Searching him, officers found a bag containing a broken glass pipe containing residue that later tested positive for methamphetamine.

He was arrested on charges of second-degree burglary, a felony, possession of a controlled substance, a drug felony, and petty offense theft.

Craig resident gets 9-year prison sentence for dealing meth

For up to nine years, Craig resident Duane E. Newton, 47, will be incarcerated for bringing methamphetamine into Routt County.

Newton was arrested by the All Crimes Enforcement Team on Feb. 16, 2016, after being pulled over for speeding on Rabbit Ears Pass.

Newton also did not have proof of insurance, and his registration was fictitious.

Boomer, the Routt County Sheriff’s Office drug dog, was brought in to sniff the vehicle and indicated there were drugs in the car.

While searching the car, police found 28.8 grams of methamphetamine in a container. Police suspected Newton was trafficking drugs. He later told police he recently lost his job and was selling drugs to get by.

He was subsequently charged with two felonies.

As part of a plea deal, he pleaded guilty to one of the felonies.

In addition to prison time, Newton was ordered to pay more than $3,500 in fines.

Aspen man nets felony charges for alleged credit card scam

A 31-year-old local man who allegedly stole a credit-card number from a man he met online and ran up nearly $9,000 in charges was returned to Aspen on Wednesday, June 7, and charged with four felonies, according to police and court documents.

Ronald Mitchem Heffner was arrested May 7 in Las Vegas by U.S. marshals, booked into the Pitkin County Jail on Wednesday and charged with theft, identity theft, computer crime and unauthorized use of a financial device.

A Utah man told police in early February he met Heffner on Grindr, an online gay networking application, during a stay at a local hotel and spent the night with him, according to the affidavit. When the man woke up, Heffner was gone.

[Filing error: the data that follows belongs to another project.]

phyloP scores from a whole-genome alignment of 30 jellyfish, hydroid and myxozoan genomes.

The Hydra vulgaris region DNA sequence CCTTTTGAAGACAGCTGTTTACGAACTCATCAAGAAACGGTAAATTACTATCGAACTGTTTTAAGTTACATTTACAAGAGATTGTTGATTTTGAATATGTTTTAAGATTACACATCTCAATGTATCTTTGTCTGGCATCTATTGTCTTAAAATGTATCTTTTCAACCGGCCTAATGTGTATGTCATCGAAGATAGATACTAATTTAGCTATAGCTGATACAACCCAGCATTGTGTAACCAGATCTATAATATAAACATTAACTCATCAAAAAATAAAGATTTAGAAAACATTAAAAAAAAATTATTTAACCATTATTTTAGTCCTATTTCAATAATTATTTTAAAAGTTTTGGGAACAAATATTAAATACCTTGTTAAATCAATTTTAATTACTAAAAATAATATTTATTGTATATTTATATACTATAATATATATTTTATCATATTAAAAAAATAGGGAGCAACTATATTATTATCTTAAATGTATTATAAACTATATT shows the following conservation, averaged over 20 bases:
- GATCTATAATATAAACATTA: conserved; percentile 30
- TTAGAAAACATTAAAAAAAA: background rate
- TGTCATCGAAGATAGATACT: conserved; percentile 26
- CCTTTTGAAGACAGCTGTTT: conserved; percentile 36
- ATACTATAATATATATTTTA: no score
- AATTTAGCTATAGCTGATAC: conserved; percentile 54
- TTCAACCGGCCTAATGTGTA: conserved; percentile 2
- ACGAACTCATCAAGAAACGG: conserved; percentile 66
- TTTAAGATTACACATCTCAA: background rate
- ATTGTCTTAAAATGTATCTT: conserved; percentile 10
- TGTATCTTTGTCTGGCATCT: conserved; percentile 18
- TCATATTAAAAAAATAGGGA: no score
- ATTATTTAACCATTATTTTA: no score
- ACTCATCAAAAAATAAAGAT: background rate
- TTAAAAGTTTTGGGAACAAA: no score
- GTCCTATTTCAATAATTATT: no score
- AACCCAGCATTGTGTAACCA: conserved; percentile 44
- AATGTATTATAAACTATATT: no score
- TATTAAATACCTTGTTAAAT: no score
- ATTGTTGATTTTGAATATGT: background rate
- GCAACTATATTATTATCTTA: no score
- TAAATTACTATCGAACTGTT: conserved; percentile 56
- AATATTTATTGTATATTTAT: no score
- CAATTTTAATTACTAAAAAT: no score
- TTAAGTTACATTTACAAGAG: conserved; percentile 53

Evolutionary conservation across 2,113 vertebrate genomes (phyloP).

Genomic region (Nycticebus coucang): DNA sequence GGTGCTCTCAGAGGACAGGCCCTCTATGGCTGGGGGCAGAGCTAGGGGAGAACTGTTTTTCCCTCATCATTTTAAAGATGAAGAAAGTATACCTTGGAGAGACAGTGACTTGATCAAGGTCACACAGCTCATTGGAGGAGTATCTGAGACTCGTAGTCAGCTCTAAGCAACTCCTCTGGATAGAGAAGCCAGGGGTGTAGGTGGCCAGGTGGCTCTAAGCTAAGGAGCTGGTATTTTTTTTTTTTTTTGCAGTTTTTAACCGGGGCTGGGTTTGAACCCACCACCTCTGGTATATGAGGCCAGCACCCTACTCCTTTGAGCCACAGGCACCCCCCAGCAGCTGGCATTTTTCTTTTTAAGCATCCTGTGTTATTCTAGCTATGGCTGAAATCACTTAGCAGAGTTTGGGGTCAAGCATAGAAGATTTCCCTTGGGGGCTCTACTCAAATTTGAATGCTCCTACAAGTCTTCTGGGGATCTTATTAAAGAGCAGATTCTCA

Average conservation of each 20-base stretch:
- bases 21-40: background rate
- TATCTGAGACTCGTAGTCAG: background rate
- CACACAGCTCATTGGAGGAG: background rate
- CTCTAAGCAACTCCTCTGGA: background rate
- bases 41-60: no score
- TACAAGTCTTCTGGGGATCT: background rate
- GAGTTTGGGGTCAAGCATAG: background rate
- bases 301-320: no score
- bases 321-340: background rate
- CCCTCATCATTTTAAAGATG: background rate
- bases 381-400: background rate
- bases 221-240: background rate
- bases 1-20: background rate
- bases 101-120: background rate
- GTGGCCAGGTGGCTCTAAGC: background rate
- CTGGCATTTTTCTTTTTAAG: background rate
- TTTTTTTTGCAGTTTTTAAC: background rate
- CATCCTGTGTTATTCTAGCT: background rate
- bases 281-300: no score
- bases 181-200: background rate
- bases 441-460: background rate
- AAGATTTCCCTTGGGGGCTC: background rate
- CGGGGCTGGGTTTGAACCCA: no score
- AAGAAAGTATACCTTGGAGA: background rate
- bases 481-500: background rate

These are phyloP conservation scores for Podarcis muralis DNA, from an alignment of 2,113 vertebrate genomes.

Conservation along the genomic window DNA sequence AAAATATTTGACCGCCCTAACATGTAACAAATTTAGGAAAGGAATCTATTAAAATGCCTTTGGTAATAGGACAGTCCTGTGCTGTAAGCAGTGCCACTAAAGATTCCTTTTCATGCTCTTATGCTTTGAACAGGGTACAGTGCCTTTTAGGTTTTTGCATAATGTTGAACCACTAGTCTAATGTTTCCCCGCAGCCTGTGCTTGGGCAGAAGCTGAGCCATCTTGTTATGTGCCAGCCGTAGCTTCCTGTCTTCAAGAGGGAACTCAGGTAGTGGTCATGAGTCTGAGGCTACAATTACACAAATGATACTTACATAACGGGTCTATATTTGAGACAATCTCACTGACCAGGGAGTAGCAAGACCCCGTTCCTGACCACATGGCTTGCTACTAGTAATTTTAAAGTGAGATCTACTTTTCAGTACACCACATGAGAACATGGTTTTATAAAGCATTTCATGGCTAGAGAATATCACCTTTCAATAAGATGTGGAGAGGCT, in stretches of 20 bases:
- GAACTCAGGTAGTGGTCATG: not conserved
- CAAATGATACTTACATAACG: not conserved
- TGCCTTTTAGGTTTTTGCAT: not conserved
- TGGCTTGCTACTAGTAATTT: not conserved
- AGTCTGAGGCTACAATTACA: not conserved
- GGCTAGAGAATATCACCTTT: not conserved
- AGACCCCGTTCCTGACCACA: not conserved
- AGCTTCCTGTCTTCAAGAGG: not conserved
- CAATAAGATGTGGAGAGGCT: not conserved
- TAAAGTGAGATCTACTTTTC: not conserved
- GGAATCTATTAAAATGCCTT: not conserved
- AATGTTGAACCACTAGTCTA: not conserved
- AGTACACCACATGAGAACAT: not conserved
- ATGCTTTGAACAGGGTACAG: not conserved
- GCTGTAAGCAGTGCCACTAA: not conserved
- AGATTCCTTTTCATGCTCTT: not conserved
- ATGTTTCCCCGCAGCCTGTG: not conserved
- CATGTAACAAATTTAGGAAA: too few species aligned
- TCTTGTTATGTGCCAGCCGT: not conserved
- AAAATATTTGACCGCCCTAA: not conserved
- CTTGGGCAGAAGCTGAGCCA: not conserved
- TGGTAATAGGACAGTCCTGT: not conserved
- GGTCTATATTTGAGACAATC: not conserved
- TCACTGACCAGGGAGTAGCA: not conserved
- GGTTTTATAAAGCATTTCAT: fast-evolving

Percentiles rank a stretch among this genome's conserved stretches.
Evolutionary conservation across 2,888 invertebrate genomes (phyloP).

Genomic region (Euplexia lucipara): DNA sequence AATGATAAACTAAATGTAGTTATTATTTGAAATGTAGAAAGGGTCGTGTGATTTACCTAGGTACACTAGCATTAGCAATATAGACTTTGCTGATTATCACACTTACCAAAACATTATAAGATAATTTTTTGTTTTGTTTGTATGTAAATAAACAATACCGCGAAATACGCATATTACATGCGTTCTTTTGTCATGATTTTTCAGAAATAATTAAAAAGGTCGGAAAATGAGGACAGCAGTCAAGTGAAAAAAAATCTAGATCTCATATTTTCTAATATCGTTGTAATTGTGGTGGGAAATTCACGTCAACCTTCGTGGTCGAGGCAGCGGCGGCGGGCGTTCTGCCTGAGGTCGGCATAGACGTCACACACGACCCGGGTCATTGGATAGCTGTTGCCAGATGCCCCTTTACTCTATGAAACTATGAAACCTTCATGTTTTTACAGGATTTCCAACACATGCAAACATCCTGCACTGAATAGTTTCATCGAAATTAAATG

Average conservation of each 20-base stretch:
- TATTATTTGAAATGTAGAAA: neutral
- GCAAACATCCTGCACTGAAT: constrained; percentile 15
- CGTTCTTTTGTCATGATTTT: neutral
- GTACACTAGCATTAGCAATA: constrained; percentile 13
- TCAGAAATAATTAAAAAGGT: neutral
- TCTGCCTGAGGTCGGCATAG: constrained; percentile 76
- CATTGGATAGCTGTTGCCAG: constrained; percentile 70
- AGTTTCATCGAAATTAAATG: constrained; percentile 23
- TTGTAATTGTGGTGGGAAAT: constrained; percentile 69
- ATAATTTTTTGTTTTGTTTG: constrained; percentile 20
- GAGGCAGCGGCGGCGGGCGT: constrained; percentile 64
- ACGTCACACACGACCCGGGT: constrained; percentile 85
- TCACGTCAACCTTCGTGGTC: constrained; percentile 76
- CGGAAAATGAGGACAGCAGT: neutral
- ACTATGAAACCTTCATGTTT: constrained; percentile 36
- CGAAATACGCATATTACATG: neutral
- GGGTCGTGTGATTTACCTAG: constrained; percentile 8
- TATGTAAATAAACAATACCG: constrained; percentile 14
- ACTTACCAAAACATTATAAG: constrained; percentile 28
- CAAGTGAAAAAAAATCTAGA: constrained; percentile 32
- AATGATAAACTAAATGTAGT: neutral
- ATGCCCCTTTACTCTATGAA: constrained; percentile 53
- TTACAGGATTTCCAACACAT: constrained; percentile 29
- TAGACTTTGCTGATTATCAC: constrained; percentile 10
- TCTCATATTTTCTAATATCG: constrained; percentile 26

The Utah man told police Heffner must have copied his American Express card number before he left, the affidavit states. The man didn’t know the number had been compromised until he spoke with police.

Pitkin County Dry Goods, a local clothing store, contacted police Feb. 1 and reported that a man calling himself “Mitchem Heffner” purchased two pairs of shoes and a candle for $937 in December with an American Express number he said belonged to his father, “Ronald Heffner,” according to the affidavit.

The charges were later disputed by the card’s owner, though the Pitkin County Dry Goods employee was able to track down Heffner by email and communicated with him about repayment between Jan. 10 and Jan. 28, the affidavit states.

“The emails from Heffner were a series of excuses for nonpayment,” according to the affidavit written by Aspen police Sgt. Chip Seamans.

Seamans spoke with Heffner the same day, who admitted he owed money to Pitkin County Dry Goods and then hung up the phone when the sergeant asked him for the name on the credit card he used at the business, the affidavit states.

The total amount of fraudulent charges on the card was $8,795.

The Utah man also later identified Heffner from a photo lineup.

Compiled from reports by The Aspen Times, Glenwood Springs Post-Independent and Steamboat Today